The Creative Arts Gallery, Burnley. Photo: Kelvin Stuttard

Visitors will be treated to live music, art, performances, booths and creative workshops during the three-day event, which takes place at several venues on St James Street.

The purpose of the free festival, which was organized by Burnley Cultural Consortium and Creative Arts in conjunction with the Historic England’s High Streets Heritage Action Zone program, is to celebrate arts, culture and music in the city.

Three-time world platinum champion DJ Woody will open the debates on Friday evening at the Gallery Stage at Creative Arts.

Natalie George, who runs The Gallery at Creative Arts, Burnley. Photo: Kelvin Stuttard

Acts such as All Hail Hyena, Charly Syndrome, DJ Craig Woolstencroft and Design Rewind will all be on the same stage as part of a crowded line-up on Saturday and Sunday, while a number of fun activities are planned for the Gas Street stage, located behind the Creative Arts.

These include a three-hour craft workshop hosted by Krafty Cow Tea Rooms, impossible choir rehearsals with Chris Bridges, live drawing with Squibbles artist JAy Stansfield, and a disguised nightclub. for Halloween.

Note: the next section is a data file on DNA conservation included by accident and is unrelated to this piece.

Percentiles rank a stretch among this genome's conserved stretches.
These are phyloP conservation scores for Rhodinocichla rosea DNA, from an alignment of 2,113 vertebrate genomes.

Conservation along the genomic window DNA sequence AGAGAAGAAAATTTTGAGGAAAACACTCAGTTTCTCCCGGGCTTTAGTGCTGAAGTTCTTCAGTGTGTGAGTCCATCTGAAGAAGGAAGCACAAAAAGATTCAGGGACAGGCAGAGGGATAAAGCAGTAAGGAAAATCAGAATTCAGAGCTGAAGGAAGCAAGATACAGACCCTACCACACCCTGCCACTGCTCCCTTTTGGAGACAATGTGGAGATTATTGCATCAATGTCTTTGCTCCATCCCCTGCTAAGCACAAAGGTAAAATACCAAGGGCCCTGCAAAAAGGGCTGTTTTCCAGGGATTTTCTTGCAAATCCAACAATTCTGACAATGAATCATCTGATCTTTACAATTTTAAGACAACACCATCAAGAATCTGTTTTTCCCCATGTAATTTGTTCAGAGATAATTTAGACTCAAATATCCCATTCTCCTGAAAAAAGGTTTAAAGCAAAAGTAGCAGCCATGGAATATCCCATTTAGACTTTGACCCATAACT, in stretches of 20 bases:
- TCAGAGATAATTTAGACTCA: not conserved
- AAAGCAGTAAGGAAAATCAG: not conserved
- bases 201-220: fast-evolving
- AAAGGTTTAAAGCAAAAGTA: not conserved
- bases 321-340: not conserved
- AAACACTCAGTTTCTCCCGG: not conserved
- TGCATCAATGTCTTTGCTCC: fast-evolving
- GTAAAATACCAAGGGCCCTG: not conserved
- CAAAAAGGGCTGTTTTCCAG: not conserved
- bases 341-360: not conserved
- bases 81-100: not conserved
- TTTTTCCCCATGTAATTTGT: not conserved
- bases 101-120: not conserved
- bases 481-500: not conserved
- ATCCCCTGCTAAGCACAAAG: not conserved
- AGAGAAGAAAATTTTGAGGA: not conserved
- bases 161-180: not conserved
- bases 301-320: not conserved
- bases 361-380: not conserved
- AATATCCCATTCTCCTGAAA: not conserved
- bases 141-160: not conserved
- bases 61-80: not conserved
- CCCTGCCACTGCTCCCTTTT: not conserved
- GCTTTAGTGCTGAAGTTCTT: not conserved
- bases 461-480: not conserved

Family activities will take place from noon to 9 p.m. on Saturday and Sunday with afters for those over 18 taking place in the gallery.

There will also be acoustic performances at the Empire Theater Bar, a fashion show in Via Roma, street entertainment and a collection of stalls on Lower St James’ Street.

Natalie George, who runs The Gallery, said: “We have been commissioned for the next three years for this festival, so this is just our pilot year.

“We have a road closure for Gas Street behind us, where the gallery entrance is. And next year we hope to have a partial road closure up front. [lower St James’ Street] also.

“We hope that at the end of the three years, when the funding has ceased, this festival can then expand to the whole city and be Burnley’s version of the Colne Blues Festival, but not as subjective for a genre. of music.

“Coming from a small town like Burnley, you see the struggles locally, and a big barrier to artistic participation or cultural activities is funding and money.

“People cannot always afford to spend ten euros for each child to have access to these kinds of cultural events; low-income single parents would really struggle. We wanted to try to create an event without the financial burden.

“All of the workshops are run by local artists / creatives from the region, highlighting their services and thus strengthening their businesses as well.”

For more information, search for “Burnley Culture Festival” on Facebook.


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